Energy, Transport, Sustainability – 10 Predictions For 2021

Angus McCrone
Chief Editor

Show me a forecaster who called 2020 correctly, and I will show you a pig flying past the window. No, actually, a drove of pigs. And piglets. Last year was the most unpredictable for the wider world in my lifetime so far, easily surpassing even 1989 – when the Berlin Wall fell.

I cannot claim that BloombergNEF’s crystal ball from 12 months ago was accurate about 2020. In the equivalent of this article, published on January 16 last year, I failed to mention the word “virus” once and, poignantly in retrospect, I concluded it by wishing everyone a “happy and prosperous” year. If only.

However (and there is a ‘however’), apart from omitting to mention that world GDP would suddenly fall by an estimated 5%, or that international travel would more or less close down, or that social life in many countries would be more restricted than ever in peacetime, BNEF’s 10 Predictions for 2020 did get some things right.

These included a further rise in global investment in renewable energy capacity – estimated at $303.5 billion last year, up 2%, according to BNEF’s figures published today. They also included the first year to see combined wind and solar installations exceeding 200GW; growth in electric vehicle sales (we suggested 20%, the outturn may be 33%); and a fresh jump in the number of companies setting science-based decarbonization targets (at 556, some 80% more than the number doing the equivalent in 2019).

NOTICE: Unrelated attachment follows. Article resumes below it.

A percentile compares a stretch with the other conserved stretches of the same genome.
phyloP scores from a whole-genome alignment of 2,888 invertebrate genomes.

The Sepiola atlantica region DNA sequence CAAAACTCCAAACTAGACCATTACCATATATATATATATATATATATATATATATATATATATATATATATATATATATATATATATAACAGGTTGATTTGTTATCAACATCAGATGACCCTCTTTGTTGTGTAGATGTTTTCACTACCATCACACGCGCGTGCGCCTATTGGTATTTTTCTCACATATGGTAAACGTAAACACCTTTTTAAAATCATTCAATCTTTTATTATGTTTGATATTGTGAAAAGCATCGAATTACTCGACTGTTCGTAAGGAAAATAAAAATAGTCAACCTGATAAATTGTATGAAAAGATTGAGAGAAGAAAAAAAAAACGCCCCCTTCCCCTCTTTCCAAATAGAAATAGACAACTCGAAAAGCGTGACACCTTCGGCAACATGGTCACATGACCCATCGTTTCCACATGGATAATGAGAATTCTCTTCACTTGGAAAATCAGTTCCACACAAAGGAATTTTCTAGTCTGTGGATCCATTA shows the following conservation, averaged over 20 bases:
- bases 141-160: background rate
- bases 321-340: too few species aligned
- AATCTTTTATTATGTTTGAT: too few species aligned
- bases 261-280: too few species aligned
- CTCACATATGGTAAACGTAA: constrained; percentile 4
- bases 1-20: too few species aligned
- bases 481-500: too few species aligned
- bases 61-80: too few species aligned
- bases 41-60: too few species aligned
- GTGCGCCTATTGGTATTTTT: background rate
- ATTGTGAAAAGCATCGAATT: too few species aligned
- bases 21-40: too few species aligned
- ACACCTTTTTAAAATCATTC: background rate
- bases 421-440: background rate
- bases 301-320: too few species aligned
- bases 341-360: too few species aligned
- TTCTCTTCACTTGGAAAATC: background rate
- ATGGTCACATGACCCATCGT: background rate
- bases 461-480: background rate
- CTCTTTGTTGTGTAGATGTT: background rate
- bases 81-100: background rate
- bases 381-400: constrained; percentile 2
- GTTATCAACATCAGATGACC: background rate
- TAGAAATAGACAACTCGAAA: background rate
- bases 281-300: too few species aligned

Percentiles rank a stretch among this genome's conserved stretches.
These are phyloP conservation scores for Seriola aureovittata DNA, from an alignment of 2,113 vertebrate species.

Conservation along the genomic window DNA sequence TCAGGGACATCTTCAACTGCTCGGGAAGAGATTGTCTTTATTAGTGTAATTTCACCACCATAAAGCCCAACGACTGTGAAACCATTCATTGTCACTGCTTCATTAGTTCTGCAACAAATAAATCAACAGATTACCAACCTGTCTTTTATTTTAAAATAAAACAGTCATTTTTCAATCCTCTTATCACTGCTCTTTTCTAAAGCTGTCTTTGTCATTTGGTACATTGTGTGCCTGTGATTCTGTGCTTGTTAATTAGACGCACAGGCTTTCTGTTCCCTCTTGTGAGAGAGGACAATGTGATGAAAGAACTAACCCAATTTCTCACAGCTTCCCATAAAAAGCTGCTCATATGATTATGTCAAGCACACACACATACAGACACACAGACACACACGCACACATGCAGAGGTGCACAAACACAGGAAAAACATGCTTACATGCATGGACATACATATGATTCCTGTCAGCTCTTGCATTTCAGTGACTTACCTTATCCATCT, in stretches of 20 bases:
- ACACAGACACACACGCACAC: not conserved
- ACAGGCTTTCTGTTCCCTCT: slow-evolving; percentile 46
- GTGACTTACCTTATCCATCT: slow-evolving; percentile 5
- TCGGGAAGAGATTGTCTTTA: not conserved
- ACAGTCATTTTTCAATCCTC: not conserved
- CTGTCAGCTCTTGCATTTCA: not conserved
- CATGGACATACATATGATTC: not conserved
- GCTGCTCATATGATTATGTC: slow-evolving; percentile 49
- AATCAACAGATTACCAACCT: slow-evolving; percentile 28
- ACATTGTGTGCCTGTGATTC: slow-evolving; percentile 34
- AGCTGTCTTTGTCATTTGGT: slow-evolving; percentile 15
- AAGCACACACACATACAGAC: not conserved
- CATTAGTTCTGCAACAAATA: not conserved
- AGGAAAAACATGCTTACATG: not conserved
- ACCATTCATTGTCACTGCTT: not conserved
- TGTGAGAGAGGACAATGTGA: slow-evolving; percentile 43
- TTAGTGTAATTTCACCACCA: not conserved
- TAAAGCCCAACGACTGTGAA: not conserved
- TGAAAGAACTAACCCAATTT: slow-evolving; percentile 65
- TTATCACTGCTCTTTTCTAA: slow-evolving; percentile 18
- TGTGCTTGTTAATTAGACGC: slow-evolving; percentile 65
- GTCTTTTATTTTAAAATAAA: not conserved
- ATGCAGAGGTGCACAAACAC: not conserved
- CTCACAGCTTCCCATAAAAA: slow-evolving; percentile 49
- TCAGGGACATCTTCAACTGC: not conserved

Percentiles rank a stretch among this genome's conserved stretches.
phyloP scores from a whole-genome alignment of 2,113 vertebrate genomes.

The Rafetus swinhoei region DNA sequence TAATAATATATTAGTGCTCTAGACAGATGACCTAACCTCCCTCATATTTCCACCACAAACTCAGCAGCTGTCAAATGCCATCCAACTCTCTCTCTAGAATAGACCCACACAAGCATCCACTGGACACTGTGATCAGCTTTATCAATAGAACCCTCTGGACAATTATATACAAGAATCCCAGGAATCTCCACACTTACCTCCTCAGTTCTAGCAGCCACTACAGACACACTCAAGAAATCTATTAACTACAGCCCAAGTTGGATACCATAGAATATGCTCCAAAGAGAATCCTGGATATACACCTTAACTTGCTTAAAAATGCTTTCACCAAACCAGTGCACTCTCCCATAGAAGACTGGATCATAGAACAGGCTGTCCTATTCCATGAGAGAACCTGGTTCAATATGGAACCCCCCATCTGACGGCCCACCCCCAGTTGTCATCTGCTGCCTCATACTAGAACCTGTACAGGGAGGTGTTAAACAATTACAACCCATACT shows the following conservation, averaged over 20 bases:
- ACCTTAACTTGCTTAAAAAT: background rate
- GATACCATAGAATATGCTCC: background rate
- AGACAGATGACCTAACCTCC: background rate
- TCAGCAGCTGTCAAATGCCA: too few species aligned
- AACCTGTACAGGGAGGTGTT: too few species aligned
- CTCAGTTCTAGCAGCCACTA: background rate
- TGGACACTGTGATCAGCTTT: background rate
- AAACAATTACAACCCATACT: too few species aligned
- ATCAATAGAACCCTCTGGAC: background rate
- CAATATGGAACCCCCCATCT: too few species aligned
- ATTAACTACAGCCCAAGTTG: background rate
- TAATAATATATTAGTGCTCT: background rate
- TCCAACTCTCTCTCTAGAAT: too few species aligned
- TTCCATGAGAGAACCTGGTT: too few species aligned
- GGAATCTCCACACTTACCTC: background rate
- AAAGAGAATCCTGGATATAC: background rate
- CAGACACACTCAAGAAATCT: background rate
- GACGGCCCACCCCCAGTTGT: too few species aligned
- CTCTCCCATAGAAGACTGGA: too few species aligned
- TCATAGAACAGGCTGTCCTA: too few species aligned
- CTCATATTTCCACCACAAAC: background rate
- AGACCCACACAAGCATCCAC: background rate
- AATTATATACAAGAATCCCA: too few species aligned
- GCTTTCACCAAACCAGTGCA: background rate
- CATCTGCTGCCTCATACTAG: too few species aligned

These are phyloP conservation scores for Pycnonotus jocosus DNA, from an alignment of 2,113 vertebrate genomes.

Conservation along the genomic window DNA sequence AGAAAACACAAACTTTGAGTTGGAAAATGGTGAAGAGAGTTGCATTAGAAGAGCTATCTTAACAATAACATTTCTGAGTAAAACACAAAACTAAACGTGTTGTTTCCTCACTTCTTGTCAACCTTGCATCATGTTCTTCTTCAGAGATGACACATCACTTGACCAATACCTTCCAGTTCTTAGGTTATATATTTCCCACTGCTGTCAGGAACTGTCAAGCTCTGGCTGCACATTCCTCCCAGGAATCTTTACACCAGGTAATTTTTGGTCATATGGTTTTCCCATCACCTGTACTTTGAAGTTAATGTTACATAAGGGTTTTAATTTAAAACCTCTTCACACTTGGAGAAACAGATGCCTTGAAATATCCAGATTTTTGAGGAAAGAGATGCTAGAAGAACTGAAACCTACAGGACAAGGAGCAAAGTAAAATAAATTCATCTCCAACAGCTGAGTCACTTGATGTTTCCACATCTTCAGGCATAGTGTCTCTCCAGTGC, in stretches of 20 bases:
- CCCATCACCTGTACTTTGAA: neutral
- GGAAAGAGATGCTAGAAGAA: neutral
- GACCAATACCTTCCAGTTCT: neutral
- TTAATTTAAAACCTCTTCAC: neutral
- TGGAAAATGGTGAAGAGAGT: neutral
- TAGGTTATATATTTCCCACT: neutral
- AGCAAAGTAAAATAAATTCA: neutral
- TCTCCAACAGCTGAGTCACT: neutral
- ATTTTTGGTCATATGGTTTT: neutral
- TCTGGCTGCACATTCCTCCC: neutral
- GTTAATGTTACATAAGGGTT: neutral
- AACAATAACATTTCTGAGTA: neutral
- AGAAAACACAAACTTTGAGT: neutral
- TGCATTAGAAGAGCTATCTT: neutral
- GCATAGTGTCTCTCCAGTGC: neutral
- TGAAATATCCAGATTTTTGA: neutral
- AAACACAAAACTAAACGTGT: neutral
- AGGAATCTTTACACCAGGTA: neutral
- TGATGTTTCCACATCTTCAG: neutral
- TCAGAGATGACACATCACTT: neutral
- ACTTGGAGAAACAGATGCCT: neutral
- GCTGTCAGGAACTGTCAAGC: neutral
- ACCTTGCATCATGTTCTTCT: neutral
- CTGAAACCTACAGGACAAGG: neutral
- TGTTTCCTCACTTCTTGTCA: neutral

As it turned out, decarbonization was lucky enough to be a safe haven during the health and economic crises of 2020. Here are just three pieces of evidence: clean energy shares roared to new records, up a remarkable 142% last year on the WilderHill New Energy Global Innovation Index (NEX); we saw the biggest financing ever in non-hydro renewables, at $8.3 billion for the first two stages of the U.K.’s Dogger Bank offshore wind project; and governments turned suddenly greener – China announcing a goal of net-zero emissions by 2060, and countries committing a total of more than $800 billion to ‘green stimulus’ programs.

So what about 2021? Implicit in BNEF’s 10 Predictions for 2021 below is an expectation that the Covid-19 health crisis will ease gradually during the course of this year, and that most economies will stage recoveries. Ironically, 2021 might also be less uniformly bright for clean energy than its lugubrious predecessor turned out to be. I say that partly because, in economics and in markets, even powerful uptrends encounter pockets of turbulence from time to time.

Here are our 10 Predictions for 2021:

1. Half a trillion dollars of investment again, but stock market bumps

Today, BNEF has introduced a new, broader measure of decarbonization activity – what we have dubbed “energy transition investment”. See our press release here. Incorporating investment in renewable energy capacity, plus spending on electric vehicles and charging infrastructure, and on electrical heat, batteries, carbon capture and storage, and green hydrogen, it totaled $501.3 billion in 2020, a rise of 9% on the previous year.